What are the symptoms of ACC?
Adrenocortical carcinomas (ACCs) are usually found because of the symptoms they cause but sometimes they are also found by chance if a patient has a scan for other reasons. ACCs may make higher than normal amounts of cortisol and aldosterone and may also secrete hormones that a healthy adrenal would not produce. These may include the male hormone testosterone and the female hormone oestradiol that cause symptoms and even body changes. Some ACCs get very large and although these don’t usually make active hormones (they are non-functioning), they may cause symptoms by pressing on other organs in the body.
“I started feeling poorly [with] intermittent bloating and bathroom changes so wasn’t concerned until symptoms became constant and I felt a lump in my stomach area”
There are 2 types of ACC:
Hormone Secreting – This is when the tumour makes more than normal amounts of steroid hormones in addition to those already made by the normal adrenal gland cells.
High levels of steroid hormones cause symptoms that may include:
- high blood pressure
- sexual dysfunction,
- muscle weakness and wasting,
- weight gain,
- excess facial or body hair in women
- baldness in women
- deepening of the voice in women
- soreness and increase in the size of the breasts in men
- easy bruising,
- early puberty in children,
- reduced immunity (impaired response to infections),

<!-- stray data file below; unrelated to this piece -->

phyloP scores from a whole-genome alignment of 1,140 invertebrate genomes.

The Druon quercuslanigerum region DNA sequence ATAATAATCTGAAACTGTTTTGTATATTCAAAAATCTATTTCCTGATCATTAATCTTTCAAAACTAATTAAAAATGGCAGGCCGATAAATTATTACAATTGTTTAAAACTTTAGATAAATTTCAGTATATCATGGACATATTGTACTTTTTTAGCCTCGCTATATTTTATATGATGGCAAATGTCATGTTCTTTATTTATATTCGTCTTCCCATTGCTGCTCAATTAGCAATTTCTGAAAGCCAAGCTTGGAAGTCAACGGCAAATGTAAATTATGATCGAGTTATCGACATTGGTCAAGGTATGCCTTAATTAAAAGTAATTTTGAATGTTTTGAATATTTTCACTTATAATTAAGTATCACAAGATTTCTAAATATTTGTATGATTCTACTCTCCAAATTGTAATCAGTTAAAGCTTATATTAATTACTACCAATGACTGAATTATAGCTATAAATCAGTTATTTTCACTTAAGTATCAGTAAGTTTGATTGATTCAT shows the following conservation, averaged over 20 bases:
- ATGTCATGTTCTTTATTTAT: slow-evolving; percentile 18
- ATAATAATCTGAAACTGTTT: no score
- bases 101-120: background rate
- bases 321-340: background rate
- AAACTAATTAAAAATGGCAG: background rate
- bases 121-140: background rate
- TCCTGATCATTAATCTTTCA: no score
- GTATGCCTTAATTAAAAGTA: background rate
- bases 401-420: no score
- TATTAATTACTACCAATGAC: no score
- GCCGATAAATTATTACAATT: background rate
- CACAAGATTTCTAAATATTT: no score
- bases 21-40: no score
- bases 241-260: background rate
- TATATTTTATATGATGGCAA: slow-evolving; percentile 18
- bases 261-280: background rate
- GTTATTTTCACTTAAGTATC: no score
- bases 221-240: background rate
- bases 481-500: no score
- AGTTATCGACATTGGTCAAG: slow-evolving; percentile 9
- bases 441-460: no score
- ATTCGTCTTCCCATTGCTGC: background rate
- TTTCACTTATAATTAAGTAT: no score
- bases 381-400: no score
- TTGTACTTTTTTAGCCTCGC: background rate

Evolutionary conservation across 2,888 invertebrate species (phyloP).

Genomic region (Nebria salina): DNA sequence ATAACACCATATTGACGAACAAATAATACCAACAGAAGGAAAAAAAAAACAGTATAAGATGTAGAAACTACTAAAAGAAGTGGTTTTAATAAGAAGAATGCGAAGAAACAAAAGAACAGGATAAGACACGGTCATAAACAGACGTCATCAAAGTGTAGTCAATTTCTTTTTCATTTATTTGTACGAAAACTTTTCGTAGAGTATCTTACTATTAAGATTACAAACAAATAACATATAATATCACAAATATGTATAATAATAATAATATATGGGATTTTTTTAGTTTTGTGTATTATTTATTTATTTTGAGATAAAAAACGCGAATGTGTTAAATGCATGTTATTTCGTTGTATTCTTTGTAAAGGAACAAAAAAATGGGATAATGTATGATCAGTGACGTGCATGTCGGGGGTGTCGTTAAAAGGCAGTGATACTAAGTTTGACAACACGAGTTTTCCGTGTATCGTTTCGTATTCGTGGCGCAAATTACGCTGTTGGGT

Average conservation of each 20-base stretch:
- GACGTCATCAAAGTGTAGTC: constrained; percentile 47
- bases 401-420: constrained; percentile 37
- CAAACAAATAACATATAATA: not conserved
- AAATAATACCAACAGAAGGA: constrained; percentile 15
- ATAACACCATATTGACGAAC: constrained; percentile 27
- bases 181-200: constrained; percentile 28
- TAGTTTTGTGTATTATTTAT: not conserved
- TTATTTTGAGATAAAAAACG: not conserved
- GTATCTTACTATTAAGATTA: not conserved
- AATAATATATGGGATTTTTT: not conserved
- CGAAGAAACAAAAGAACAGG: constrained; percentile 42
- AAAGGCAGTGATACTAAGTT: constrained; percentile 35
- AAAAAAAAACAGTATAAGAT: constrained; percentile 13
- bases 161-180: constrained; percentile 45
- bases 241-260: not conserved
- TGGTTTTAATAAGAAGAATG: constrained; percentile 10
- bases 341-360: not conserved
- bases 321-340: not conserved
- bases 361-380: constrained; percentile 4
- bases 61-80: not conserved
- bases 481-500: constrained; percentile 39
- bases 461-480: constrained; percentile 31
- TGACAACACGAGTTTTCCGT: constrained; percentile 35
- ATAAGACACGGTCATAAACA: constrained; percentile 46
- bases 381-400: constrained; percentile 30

- change in body shape
- mood changes.
Non-functioning – These tumours are likely to be found when symptoms occur due to the size of the tumour. Symptoms might include pain or swelling, weight loss or signs that the disease has spread outside of the adrenal gland. They do not cause the symptoms of high hormone levels, although sometimes these hormones are found in the blood or urine. Sometimes tumours are found by chance, such as during a scan while looking at something unrelated. These tumours are described as ‘incidental’.
“I started getting hair on my chest, on my back, the hair on my head started getting very thin. It got so bad that I started wearing wigs. I started gaining weight, plus I would have these episodes where I would just feel like passing out.”
Most adrenal nodules (small tumours) discovered by chance are harmless but larger tumours (usually more than 4cm) need careful checking for cancer.
For more detailed information on all aspects of ACC, download our free patient information book.